Embassy row: Concern over Sheldon Adelson’s role


Sheldon Adelson’s offer to help pay for the new U.S. Embassy in Jerusalem is getting a thumb’s down from a range of observers who support the embassy’s relocation. State Department lawyers are poring over the law books to determine how to pull off America’s first privately funded embassy.

No one’s saying why the Trump administration would want this, but cost-cutting seems likely. The move to temporary digs, due in May, is expected to cost taxpayers about $60 million. An embassy that will eventually be built from scratch will be much pricier. The newly opened U.S. Embassy in London cost $1 billion. Adelson, worth an estimated $40 billion, can presumably afford it.

Five people who have been intimately involved in advocating for the embassy move — in some cases for decades — told JTA what they thought of the plan to privatize the embassy.

The triumph of Trump’s recognition of Jerusalem, they tended to agree, is that it came about honestly because recognizing an ally’s capital is the right thing to do. Trump himself said Friday in a speech to conservative activists that he came under intense pressure from the international community not to make the move.

But the optics of a rich donor paying the U.S. government for the embassy, critics said, makes the move look less like a principled policy than a personal favor.

“Citizens volunteering their resources and energies to ease the government’s burdens is laudable,” said Jason Isaacson, the American Jewish Committee’s director of government and international affairs. “But an American Embassy represents — and must be seen indisputably as representing — the United States of America, rather than any generous individual or segment of American society. The American Embassy in Jerusalem – as with all American embassies around the world – should serve, and belong to, every American equally.”

Morton Klein, president of the Zionist Organization of America, who is close to Adelson, referred to reports that Adelson might seek other funders, including among pro-Israel Christians.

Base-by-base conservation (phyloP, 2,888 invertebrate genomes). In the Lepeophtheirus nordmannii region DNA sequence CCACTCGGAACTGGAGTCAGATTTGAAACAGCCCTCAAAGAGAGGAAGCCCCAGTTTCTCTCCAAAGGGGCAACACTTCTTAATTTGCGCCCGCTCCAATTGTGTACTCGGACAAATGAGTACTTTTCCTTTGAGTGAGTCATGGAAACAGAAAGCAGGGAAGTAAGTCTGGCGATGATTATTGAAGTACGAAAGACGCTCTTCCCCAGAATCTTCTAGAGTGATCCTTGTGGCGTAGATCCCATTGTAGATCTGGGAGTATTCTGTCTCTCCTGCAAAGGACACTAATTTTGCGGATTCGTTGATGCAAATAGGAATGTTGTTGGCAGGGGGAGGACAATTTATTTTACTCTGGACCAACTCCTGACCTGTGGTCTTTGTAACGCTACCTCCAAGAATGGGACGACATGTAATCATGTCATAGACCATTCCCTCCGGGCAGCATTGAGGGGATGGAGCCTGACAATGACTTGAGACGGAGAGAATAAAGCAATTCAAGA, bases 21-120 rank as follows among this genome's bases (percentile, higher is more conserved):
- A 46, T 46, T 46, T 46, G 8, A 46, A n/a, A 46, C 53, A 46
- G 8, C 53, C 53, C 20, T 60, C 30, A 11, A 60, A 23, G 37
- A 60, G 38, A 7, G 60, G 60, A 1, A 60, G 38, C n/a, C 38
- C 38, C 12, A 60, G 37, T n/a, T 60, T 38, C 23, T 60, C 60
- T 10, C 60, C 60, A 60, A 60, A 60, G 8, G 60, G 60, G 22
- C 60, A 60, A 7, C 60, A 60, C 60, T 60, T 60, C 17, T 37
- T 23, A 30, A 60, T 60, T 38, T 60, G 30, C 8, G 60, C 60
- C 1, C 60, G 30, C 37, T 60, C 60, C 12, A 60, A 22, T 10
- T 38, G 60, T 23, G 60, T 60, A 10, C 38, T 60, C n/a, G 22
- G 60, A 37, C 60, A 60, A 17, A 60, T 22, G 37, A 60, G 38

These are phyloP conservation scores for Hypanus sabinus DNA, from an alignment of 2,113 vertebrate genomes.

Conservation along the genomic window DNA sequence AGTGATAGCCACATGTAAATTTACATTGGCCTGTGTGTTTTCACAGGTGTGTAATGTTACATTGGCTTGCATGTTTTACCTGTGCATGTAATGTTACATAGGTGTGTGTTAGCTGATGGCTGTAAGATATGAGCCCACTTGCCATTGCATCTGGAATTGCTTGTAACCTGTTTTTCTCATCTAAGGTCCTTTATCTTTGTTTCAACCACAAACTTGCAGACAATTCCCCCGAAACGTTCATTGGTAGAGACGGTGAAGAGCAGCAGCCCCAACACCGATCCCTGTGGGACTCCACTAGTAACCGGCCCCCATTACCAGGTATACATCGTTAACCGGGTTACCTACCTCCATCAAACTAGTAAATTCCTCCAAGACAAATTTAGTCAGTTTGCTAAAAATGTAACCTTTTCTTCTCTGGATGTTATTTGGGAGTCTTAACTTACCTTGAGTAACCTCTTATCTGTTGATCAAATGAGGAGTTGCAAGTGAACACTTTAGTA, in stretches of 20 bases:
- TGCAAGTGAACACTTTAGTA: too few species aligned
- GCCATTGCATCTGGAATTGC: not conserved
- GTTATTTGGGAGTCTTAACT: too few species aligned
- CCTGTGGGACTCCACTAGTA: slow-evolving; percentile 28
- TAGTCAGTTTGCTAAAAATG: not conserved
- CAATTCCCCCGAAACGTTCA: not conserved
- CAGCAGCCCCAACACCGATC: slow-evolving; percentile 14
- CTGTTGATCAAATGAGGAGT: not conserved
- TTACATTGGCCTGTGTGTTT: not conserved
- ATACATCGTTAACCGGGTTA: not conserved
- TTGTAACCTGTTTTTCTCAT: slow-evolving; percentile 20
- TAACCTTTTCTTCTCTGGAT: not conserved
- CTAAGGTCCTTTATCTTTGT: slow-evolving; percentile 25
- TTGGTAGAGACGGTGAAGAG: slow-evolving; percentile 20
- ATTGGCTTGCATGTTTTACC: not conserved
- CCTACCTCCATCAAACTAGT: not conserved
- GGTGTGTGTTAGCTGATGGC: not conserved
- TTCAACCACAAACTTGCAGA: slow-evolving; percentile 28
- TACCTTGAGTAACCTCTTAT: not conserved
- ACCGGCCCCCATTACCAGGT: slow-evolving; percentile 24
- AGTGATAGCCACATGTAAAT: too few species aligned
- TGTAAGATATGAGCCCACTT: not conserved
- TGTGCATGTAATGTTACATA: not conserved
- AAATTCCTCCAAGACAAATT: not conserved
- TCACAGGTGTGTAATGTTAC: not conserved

“This is a United States government project and policy, I don’t think it should be ‘the evangelicals, the Jews made this happen.’ It should be crystal clear the U.S. government made this happen,” he said. “I don’t think it’s a good idea for any private citizen to pay for the U.S. Embassy to be moved.”

Daniel Shapiro, the Obama administration’s ambassador to Israel who has since leaving the position advocated for a move, said he did not believe that State Department lawyers would sign off on the arrangement. Once Adelson started funneling hundreds of millions of dollars into the U.S. government’s coffers, there would be immediate conflict of interest questions, including, what is the casino magnate and pro-Israel philanthropist getting in return?

“When individuals or corporations are giving something, there’s an expectation they may be getting something in return,” Shapiro said. “That concern about quid pro quo is naturally pregnant in such a proposal.”

Also against the idea was William Brown, the ambassador to Israel under Presidents George H. W. Bush and Bill Clinton. He wrote memos to both presidents recommending moving the embassy to Jerusalem. “I’ve worked in embassies that could use some money,” said Brown. “But not this way.”

If Adelson really wants to feel useful, there are some limited options, said Shapiro. “Embassy 4th of July parties can receive both cash (usually a few thousand dollars) and in-kind contributions from U.S. companies operating overseas. They are then listed as sponsors, which is a form of promoting U.S. businesses.”

Abraham Foxman, the emeritus national director of the Anti-Defamation League — who also thought private funding for embassies was a terrible idea — had a different proposal.

“It would be nice if the Adelsons could pay for the art in the embassy,” he said. “There’s never a budget for art.”

The State Department runs an “Art in Embassies” program that solicits private money to help create “vital cross-cultural dialogue and mutual understanding through the visual arts and dynamic artist exchanges.”